What we can do together:
- Take advantage of good data visualization guidelines to explore and communicate data effectively.
- Design charts, tables, and dashboards suitable for the task;
- Find suitable distribution and sharing options.
Let’s get started!
The evaluation of an information system is often decided by how the data reaches the end-user. Nothing symbolizes this more perfectly than the most requested feature in large systems: the export-to-Excel button. Effectively covering this last mile is essential for the data to fulfill its mission.
There is no single effective way of exploiting and communicating data. It’s all about combining methods suited to the concrete situation. This list is not exhaustive, but it helps us to understand the diversity and complementarity of approaches:
Tables are helpful when you need to find and use individual values and the source for further calculations.
Graph tables combine values with a visual attribute that helps you quickly understand how the data is distributed. They are great in an exploratory phase when knowledge of the data is scarce, but they can also be an excellent means of communication (the population density map on the website’s home page is a graphical table).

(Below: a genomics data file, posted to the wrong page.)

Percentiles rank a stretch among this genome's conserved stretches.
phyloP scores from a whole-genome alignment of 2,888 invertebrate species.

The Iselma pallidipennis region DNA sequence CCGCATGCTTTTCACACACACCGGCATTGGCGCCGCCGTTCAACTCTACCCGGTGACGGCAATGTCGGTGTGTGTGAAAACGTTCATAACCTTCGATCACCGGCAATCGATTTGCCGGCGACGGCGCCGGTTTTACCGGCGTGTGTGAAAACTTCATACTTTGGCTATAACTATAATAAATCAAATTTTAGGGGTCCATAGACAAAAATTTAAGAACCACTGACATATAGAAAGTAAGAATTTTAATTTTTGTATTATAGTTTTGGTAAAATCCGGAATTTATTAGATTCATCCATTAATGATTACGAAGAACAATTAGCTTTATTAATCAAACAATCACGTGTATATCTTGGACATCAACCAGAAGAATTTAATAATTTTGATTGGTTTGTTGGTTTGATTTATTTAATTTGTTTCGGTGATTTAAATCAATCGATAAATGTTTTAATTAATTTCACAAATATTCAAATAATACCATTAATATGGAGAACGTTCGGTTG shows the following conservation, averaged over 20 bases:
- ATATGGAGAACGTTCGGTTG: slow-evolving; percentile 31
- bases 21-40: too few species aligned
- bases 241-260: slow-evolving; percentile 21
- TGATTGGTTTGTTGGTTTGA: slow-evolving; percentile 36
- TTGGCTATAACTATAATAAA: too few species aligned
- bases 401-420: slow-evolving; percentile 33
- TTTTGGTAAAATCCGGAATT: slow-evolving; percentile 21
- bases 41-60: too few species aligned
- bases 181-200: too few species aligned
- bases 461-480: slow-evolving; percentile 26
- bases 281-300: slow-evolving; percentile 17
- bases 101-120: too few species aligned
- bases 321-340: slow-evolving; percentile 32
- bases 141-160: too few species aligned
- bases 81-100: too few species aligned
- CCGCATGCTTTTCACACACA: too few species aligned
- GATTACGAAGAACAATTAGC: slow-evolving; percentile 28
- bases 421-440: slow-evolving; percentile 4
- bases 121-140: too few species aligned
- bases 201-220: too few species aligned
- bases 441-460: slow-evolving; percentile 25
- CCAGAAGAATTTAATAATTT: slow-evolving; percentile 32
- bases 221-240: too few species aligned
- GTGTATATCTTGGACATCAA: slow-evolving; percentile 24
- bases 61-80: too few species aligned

A graph is displays relationships between data points, taking advantage of the eye-brain system for processing visual stimuli.
Text (oral, written) is the natural form of communication that helps integrate and consolidate the various dimensions of the data into a consistent narrative.
Statistical methods help us identify and quantify relevant information (signal) and exclude unnecessary variation (noise).
A dashboard allows you to effectively communicate a message that is more complex than a single graphic. The nature of the dashboard varies depending on the task: a summary of the organization’s key indicators, or a set of real-time monitoring charts for a particular process, are typical examples of dashboards.
KPI ( Key Performance Indicators ) tend to portray the state of a variable at a given moment. Its use is widespread in organizations, but sometimes it is used in a decontextualized way, either in terms of its history (“how did we get here?”) or without a clear connection to other indicators.